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Royal Lake Dredging and Restoration
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Royal Lake Dredging and Restoration

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Royal Lake Dredging and Restoration …

Royal Lake Dredging and Restoration

Fairfax County Department of Public Works and Environmental Services


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  • 1.  Dredging Program and Project Background Project Benefits Royal Lake Conditions Phased Approach Dredging Methods and Alternatives Park Access and Community Coordination Next StepsRoyal Lake: Meeting Agenda
  • 2.  History– Lakes previously dredged by DPWES Stormwater– Limited to small quantities– Dewatered on site Lake Barton completed in 2011 Currently working on:– Huntsman Lake, Woodglen Lake, Royal LakeDredging and Lake Restoration Program
  • 3.  Completed Data Collection Developing Lake Dredging and Management Plan Community coordination at design and constructionphases– Preliminary Design (65%)– Final Design (95%)– Preconstruction: Pardon Our Dust meeting December 2013: Final Design Construction in Fiscal Year 2015 (July 2014)Royal Lake Dredging and RestorationProject Timeline and Coordination
  • 4.  Restore sediment pool capacity– Downstream water quality benefits– Lake water quality– Aesthetics Improve lake water quality and habitat Provide long term maintenance improvementsProject Goals and Benefit
  • 5. Lake Barton Dredging and RestorationArea Treated(acres)Phosphorous Removal Nitrogen Removal Sediment Removal544 77,000 lbs dredged 115,500 lbs dredged 38,500 tons dredgedAnnual benefit fromincreased trappingefficiency130 lbs/year 200 lbs/year 65 tons/year
  • 6. Royal Lake Facts Drainage area =2,477 acres (3.67 square miles) Lake surface area =37.5 acres Sediment pool capacity =416,000 cubic yards (CY) Current sediment in lake =100,400 CY Estimated annual sediment load =4,400 CY50 feet100,400 CY
  • 7. Royal Lake
  • 8. Royal Lake: Sediment Thickness
  • 9. Royal Lake: Water Depth
  • 10. Royal Lake: Dredging Areas Phase 1: Base Dredge = 40,000 CY Phase 2: Up to an additional 60,000 CYZone D12,400 CY
  • 11. Royal Lake: Partial Drawdown
  • 12. Dredging Methods and Alternatives1. Mechanically dredgedeposited sediment andhaul wet2. Drain lake and drydeposited sediment inplace before hauling
  • 13. PRE-DREDGING:An estimated35,000 cubic yardsof sediment hadaccumulated inthe lake, formingislands andreducing waterlevels to less thanthree feet in mostareas.Lake Barton Example
  • 14. Lake Barton Example: Pre-Dredging
  • 15. LakeBartonExample: DredginginProgressDredging:Dredging tookplace withoutdraining the lake.
  • 16. LakeBartonExample: DredginginProgress
  • 17. Lake Barton Example: Disposal Site
  • 18. North Park Lake Example Allegheny County, PennsylvaniaDredging:The lake was drainedand the sediment wasdried in-place.
  • 19. North Park Lake Example Allegheny County, PennsylvaniaTemporary DiversionChannelsEquipment Workingon Next Slide
  • 20. North Park Lake: Dredging Allegheny County, PennsylvaniaTruck WashTemporaryDiversion ChannelLow PressureExcavatorBulldozerBulldozerExcavatorand DozerTruck AccessStaging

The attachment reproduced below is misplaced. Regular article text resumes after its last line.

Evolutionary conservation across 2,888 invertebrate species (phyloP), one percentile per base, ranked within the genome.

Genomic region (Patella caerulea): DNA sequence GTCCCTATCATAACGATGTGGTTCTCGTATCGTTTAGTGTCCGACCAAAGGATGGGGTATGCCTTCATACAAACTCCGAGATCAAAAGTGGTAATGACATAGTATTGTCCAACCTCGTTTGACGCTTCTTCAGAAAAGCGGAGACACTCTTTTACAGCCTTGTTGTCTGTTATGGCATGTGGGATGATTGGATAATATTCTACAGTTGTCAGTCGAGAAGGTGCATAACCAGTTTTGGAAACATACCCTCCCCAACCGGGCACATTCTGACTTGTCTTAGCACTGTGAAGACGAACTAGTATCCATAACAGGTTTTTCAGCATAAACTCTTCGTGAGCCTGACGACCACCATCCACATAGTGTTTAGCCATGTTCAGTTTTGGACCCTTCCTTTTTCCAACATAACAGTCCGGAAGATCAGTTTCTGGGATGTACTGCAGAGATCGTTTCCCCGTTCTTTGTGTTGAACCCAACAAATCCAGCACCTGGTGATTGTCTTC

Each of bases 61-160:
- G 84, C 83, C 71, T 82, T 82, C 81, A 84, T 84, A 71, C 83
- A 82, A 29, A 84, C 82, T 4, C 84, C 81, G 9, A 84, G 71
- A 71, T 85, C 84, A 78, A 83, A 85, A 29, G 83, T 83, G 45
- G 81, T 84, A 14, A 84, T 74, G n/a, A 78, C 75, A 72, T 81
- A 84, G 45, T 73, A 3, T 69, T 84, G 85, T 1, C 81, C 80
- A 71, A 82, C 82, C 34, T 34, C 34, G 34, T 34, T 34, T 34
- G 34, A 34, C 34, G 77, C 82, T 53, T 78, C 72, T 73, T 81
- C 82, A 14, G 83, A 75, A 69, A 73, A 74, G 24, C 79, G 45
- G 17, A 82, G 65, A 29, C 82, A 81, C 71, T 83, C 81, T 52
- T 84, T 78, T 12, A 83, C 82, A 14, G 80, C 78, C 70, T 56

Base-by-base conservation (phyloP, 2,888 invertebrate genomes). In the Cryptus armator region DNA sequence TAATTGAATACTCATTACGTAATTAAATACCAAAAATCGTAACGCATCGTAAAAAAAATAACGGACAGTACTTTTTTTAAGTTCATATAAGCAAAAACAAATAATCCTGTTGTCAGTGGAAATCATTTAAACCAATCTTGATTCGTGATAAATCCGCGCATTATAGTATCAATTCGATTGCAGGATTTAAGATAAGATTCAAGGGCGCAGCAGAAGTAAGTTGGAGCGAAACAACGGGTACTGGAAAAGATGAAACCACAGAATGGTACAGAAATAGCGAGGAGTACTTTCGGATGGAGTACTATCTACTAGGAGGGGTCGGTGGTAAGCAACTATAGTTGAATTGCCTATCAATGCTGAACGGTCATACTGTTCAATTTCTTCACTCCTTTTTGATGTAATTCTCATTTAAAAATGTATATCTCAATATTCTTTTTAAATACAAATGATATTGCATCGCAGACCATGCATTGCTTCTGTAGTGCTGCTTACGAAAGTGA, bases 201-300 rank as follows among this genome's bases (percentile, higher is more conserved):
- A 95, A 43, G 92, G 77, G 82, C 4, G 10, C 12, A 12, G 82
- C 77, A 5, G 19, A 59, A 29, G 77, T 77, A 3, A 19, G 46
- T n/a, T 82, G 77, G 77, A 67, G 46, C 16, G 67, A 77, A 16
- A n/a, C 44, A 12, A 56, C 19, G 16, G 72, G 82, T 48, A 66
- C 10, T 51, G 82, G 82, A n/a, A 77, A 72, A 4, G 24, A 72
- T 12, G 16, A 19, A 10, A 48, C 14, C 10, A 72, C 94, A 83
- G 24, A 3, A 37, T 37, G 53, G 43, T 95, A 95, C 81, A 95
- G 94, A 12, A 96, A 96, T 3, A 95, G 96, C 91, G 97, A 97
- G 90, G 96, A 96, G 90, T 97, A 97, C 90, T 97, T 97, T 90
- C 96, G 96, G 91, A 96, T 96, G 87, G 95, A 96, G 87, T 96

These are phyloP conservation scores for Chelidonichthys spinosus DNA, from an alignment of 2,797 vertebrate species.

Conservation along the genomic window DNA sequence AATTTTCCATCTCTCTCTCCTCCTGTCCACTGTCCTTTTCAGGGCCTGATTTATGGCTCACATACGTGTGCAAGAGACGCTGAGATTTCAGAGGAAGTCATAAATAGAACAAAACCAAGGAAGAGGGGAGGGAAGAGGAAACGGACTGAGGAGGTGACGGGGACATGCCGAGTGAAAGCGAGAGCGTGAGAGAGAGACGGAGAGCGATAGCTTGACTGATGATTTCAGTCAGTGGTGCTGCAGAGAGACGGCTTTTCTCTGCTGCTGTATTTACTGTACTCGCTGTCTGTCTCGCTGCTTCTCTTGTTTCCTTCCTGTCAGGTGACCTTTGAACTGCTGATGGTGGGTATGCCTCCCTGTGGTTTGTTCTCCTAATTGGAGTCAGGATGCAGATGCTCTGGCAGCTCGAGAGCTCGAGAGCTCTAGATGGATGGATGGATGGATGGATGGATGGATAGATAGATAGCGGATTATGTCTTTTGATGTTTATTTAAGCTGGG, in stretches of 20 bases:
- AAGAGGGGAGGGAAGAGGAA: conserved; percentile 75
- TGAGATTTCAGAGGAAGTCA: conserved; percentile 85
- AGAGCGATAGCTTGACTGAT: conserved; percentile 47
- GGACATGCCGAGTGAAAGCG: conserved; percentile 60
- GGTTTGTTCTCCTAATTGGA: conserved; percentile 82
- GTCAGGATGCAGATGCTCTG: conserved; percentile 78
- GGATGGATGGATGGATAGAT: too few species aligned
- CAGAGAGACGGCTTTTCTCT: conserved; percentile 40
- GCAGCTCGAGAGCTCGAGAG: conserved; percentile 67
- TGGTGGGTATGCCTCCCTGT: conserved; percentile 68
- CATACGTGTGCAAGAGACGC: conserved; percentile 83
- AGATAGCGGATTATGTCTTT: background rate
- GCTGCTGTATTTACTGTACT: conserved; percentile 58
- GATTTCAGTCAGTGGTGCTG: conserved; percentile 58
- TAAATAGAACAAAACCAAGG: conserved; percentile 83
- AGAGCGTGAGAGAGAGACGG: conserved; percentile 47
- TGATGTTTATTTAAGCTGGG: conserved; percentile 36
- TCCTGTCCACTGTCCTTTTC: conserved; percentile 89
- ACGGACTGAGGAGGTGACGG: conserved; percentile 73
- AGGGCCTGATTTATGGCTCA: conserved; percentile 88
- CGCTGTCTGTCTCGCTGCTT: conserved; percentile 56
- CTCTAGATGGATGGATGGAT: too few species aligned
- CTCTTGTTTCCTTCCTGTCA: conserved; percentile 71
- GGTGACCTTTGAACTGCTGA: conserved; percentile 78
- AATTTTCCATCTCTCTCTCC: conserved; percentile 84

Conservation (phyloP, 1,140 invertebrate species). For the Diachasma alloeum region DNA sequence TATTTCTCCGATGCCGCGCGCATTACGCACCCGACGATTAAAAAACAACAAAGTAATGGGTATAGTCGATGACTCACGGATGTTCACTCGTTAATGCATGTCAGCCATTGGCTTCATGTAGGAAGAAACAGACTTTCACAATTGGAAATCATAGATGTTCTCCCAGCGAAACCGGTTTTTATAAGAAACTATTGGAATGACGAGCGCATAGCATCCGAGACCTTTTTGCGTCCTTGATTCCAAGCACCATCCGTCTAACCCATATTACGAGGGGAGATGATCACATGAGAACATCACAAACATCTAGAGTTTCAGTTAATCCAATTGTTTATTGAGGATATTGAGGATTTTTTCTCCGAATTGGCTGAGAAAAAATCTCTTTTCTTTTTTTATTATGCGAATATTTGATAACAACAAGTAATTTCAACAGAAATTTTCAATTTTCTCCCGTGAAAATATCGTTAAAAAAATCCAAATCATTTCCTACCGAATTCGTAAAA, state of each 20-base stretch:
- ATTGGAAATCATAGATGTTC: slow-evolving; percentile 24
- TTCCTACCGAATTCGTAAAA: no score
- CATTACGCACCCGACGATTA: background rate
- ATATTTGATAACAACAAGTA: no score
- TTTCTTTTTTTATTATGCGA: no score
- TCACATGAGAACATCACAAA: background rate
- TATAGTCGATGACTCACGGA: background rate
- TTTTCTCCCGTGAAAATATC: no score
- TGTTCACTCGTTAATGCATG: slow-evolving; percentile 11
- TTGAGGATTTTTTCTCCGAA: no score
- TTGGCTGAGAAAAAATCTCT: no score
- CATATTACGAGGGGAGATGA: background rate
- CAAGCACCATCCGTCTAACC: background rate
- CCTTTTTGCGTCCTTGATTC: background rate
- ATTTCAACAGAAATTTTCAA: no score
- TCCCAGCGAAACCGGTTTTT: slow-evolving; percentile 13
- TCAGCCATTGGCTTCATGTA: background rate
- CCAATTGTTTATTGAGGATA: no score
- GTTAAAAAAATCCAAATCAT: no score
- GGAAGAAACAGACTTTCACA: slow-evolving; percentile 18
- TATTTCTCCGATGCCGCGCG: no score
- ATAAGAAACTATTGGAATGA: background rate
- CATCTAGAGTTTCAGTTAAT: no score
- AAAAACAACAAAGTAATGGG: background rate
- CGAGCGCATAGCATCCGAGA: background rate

• 21.  General Sequence– Establish access and staging areas– Conduct dredging utilizing barges– Haul wet sediment to disposal sitefor drying Benefits– Less weather dependent– Quicker initial start to dredging– Less potential for scheduleextensions or delay Concerns– Increased sediment handling effortat disposal area– Potentially higher costDredge Alternative – In the Wet
  • 22.  General Sequence– Initiate drawdown of lake– Establish access and staging areas– Establish diversion channels within lake– Conduct dredging Benefits– Higher daily sediment removal rates– Minimal sediment handling effort at disposalarea– Potentially lower cost Concerns– Very weather dependent– Higher potential for delays due to weather– Typically more odor from sediment exposed– Need to relocate/salvage fishDredge Alternative – In the Dry
  • 23.  In-lake forebay Wetland planting Shoreline stabilization Fish habitat Fish stockingLake RestorationFish habitat createdfrom salvaged treesLake Barton:Fish stocking by Virginia Game and Inland Fisheries
  • 24. Royal Lake: Shoreline Restoration
  • 25. Royal Lake: Shoreline RestorationRoyal LakeExistingConditions
  • 26. Shoreline Protection Options
  • 27. Fish Habitat Structures
  • 28. Royal Lake: Site Access and StagingOptional?
  • 29. Royal Lake: Site Access and Staging
  • 30. Staging Area 1 Potential ExpansionBerm/Cofferdamto be builtArea to be dewatered andbackfilled to expand stagingarea after berm/cofferdamis built
  • 31. Royal Lake: Dewatering BasinInactiveDewatering Basin
  • 32. Access During ConstructionPublic Access:The park will remainopen and existingparking lot will beavailable.
  • 33. Access During ConstructionPublic Access:Pedestrian gates will beprovided. Accessthrough work areas andtrails around the lakeafter work hours.
  • 34.  Community coordination at design and construction phases– Preliminary Design (65%)– Final Design (95%)– Preconstruction: “Pardon Our Dust” meeting December 2013: Final Design Construction in Fiscal Year 2015 (Starts July 2014) Project Duration:– Phase 1, Base Dredge: Dredge 40,000 CY = 5 to 6 Months– Phase 2, Full Dredge: 9 to 12 MonthsRoyal Lake Dredging and RestorationProject Timeline and Coordination
  • 35. Contacts: Martin Chang, Project Manager703-324-5825 | Martin.Chang@fairfaxcounty.gov Dipmani Kumar, Section Chief703-324-4612 | Dipmani.Kumar@fairfaxcounty.gov http://www.fairfaxcounty.gov/dpwes/stormwater/Royal Lake DredgingandRestorationhttp://www.fairfaxcounty.gov/NVSWCD/ http://www.fairfaxcounty.gov/parks/